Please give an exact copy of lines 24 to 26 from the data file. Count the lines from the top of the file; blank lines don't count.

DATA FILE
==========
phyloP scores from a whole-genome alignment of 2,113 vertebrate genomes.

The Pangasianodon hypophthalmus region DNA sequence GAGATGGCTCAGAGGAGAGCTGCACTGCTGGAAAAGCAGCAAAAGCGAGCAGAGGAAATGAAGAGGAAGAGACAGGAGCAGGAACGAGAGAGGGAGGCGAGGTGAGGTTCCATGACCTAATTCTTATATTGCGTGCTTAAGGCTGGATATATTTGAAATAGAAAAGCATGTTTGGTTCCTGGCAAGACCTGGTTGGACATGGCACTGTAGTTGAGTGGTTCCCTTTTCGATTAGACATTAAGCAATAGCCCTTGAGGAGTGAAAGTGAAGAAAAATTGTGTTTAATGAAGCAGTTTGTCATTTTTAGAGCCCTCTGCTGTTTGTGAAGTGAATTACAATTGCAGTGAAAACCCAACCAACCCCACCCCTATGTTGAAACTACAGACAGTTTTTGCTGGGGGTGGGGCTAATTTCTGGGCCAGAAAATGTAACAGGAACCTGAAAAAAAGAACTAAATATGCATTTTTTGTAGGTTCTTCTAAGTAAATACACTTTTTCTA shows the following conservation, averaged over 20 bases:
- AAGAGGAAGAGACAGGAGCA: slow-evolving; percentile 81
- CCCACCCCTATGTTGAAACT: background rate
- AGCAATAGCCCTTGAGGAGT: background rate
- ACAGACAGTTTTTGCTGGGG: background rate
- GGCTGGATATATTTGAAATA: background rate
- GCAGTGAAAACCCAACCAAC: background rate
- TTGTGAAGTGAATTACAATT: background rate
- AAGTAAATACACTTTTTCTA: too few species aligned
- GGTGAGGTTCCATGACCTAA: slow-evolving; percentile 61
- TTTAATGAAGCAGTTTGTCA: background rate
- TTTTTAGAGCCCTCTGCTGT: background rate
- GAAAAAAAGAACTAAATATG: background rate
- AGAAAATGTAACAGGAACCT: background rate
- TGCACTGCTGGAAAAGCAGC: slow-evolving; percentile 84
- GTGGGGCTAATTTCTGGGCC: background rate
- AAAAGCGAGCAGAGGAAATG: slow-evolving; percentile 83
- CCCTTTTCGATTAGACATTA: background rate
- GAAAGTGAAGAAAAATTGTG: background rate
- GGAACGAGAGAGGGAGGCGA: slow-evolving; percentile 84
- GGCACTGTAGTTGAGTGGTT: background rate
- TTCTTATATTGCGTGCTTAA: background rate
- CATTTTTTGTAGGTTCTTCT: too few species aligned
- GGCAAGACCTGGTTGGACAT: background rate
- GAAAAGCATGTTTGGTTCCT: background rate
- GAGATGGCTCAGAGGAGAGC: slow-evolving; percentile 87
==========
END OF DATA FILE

- CATTTTTTGTAGGTTCTTCT: too few species aligned
- GGCAAGACCTGGTTGGACAT: background rate
- GAAAAGCATGTTTGGTTCCT: background rate